Circumstances That Led To Tashkent Agreement

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The Tashkence Agreement was signed between India and Pakistan after the 1965 war. India won the war decisively. VII The Prime Minister of India and the President of Pakistan have agreed that they will instruct their respective authorities to carry out the repatriation of prisoners of war. IX The Prime Minister of India and the President of Pakistan have agreed that the parties will maintain meetings, both at the highest level and at others, on issues of direct concern to both countries. Both sides recognized the need to set up joint Indo-Pakistani forums that will report to their governments to decide on the next steps to be taken. The conference was considered a great success and a statement was issued that hoped to create a framework for lasting peace by declaring[1] that the Indian and Pakistani armed forces would return to their pre-Conflict positions, pre-August lines[1] by February 25, 1966 at the latest; [3] Neither nation would interfere in the internal affairs of the other; economic and diplomatic relations would be restored; There would be an orderly transfer of prisoners of war and the two leaders would strive to improve bilateral relations. [3] Although the Tashkent Declaration was hailed as a great diplomatic success, it did not limit the possibility of a future conflict between India and Pakistan. A possibility that still exists today. The agreement was negotiated by Soviet Prime Minister Alexei Kossygin, who had invited the parties to Tashkent.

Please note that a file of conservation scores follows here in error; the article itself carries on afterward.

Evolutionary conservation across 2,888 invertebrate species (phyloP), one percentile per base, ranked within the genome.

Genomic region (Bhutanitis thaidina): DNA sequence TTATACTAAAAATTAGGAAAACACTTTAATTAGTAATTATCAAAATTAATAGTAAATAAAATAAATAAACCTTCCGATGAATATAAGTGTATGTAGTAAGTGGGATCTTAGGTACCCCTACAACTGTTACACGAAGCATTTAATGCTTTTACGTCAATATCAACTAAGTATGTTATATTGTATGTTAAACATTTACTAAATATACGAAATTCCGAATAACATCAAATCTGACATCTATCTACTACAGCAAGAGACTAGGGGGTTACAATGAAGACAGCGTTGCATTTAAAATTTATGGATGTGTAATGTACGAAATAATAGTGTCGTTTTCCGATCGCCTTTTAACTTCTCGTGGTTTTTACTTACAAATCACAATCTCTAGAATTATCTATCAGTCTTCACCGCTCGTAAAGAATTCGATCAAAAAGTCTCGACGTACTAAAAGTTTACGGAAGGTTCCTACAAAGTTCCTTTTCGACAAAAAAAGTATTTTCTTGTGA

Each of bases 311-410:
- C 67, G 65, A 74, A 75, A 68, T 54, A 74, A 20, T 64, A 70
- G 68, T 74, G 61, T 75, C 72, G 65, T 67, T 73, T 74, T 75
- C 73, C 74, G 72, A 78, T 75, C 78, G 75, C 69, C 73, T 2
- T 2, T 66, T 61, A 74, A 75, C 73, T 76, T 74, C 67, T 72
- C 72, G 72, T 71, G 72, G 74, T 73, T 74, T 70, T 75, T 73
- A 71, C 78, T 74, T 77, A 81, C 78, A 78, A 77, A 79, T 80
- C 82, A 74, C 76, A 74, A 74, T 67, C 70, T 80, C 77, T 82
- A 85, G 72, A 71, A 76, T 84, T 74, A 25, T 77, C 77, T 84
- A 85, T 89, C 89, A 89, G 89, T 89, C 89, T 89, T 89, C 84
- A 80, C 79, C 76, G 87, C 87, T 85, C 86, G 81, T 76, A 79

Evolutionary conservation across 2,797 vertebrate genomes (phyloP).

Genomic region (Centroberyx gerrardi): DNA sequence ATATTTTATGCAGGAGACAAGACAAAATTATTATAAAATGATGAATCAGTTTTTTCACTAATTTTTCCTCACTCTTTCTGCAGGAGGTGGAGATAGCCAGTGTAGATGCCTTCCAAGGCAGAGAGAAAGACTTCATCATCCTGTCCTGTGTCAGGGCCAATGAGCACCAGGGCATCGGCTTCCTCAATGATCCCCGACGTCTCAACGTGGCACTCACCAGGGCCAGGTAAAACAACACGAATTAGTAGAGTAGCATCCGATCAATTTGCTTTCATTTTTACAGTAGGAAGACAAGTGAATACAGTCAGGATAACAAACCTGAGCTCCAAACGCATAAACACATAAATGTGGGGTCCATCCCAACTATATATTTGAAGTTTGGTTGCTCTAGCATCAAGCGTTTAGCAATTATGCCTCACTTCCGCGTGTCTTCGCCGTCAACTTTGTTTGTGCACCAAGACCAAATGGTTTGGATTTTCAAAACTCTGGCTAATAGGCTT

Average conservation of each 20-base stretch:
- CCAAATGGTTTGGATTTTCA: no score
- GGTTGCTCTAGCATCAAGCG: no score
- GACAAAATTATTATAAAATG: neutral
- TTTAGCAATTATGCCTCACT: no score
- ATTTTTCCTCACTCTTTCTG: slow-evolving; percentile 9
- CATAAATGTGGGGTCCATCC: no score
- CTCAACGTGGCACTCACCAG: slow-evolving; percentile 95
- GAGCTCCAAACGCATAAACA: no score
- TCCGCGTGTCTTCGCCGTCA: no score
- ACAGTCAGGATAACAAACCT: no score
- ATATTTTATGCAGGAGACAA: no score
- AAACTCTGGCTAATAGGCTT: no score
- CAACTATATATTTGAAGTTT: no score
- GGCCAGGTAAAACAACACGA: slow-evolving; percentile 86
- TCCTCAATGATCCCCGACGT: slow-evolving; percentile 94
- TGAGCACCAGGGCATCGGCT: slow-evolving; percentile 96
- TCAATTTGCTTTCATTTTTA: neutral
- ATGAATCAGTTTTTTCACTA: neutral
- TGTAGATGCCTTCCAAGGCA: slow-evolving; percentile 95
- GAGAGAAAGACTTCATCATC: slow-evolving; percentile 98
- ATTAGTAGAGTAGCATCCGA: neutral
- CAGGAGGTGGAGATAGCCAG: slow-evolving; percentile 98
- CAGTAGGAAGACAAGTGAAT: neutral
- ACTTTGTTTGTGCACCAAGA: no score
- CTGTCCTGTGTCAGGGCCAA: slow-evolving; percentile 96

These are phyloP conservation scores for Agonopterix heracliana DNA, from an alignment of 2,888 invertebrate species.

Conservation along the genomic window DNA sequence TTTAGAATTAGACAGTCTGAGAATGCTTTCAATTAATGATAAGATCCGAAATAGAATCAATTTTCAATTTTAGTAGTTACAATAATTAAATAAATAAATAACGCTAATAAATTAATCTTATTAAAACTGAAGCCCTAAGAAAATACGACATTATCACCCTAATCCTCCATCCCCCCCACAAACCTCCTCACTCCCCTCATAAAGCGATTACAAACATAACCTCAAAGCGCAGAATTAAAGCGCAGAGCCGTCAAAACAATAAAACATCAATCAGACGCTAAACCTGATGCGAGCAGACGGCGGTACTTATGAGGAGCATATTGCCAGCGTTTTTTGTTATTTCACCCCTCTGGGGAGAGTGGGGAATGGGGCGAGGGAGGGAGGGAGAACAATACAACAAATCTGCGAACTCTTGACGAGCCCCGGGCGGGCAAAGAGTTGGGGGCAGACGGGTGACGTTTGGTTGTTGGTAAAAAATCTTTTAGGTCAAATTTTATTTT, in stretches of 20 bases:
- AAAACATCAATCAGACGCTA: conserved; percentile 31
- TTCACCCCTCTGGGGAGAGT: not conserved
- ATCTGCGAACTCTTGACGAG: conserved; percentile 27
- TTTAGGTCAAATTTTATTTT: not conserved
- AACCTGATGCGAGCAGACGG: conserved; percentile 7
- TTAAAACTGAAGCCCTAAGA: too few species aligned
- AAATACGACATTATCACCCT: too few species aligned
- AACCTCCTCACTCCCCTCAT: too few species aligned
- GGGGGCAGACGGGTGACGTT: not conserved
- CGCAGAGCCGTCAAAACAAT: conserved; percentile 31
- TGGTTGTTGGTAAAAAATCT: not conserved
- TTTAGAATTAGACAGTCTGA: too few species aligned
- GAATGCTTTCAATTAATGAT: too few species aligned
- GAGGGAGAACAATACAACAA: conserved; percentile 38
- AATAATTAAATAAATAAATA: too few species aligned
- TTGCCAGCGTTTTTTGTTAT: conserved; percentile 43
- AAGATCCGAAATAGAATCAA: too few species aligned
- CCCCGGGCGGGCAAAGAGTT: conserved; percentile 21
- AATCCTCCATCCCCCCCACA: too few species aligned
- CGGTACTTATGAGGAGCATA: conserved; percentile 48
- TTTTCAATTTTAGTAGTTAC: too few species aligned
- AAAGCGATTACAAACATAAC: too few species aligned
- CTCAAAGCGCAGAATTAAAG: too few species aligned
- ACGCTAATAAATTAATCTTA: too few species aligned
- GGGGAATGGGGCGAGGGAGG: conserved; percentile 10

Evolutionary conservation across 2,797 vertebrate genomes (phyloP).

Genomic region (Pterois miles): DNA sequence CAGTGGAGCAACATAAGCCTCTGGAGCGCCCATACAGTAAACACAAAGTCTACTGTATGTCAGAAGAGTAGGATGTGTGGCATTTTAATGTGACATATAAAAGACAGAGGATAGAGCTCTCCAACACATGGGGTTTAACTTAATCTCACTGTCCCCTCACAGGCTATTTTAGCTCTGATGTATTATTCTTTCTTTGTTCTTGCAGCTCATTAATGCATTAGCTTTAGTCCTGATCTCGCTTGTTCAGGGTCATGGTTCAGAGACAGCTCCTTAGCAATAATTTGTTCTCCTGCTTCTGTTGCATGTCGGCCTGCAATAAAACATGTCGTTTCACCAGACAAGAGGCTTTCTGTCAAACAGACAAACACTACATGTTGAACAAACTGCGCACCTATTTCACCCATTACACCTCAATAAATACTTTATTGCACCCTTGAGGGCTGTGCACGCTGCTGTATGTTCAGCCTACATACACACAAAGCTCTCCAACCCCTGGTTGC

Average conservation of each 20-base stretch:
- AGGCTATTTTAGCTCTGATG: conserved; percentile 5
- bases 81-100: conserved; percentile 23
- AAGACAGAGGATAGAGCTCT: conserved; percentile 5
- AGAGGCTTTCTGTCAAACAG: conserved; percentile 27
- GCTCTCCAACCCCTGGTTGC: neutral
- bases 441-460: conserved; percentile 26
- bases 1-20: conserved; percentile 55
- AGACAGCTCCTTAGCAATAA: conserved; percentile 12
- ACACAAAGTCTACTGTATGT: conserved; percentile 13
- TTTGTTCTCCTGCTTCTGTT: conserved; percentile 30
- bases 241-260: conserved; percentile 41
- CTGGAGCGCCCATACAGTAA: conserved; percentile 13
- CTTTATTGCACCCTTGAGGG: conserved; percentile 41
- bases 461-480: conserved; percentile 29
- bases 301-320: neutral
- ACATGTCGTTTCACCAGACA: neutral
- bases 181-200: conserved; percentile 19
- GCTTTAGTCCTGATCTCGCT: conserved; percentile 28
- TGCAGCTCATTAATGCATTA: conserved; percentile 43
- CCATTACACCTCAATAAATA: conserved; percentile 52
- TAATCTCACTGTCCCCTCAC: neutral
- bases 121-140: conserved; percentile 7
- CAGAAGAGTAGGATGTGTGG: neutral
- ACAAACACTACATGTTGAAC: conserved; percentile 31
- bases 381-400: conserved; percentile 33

The parties agreed to withdraw all armed forces from the posts occupied before August. 5, 1965; re-establish diplomatic relations; and to discuss economic, refugee and other issues. The deal was criticized in India for not containing a non-war pact or renunciation of guerrilla aggression in Kashmir. The Tashkent Declaration was a peace agreement signed on January 10, 1966 between India and Pakistan, which resolved the Indo-Pakistani War of 1965. Peace had been achieved on September 23 thanks to the intervention of external powers that pushed the two nations to a truce, fearing that the conflict would escalate and attract other powers. [1] [2] VI The Prime Minister of India and the President of Pakistan agreed to consider measures to restore economic and trade relations, communications and cultural exchanges between India and Pakistan and to take measures to implement existing agreements between India and Pakistan. II The Prime Minister of India and the President of Pakistan agreed that all armed personnel of the two countries would be withdrawn by 25 February 1966 at the latest from the positions they held before 5 August 1965 and that both parties would respect the ceasefire conditions of the ceasefire line. In accordance with the Tashkent Declaration, ministerial talks were held on 1 and 2 March 1966. Despite the fact that these discussions were unproductive, diplomatic exchanges continued throughout the spring and summer. .

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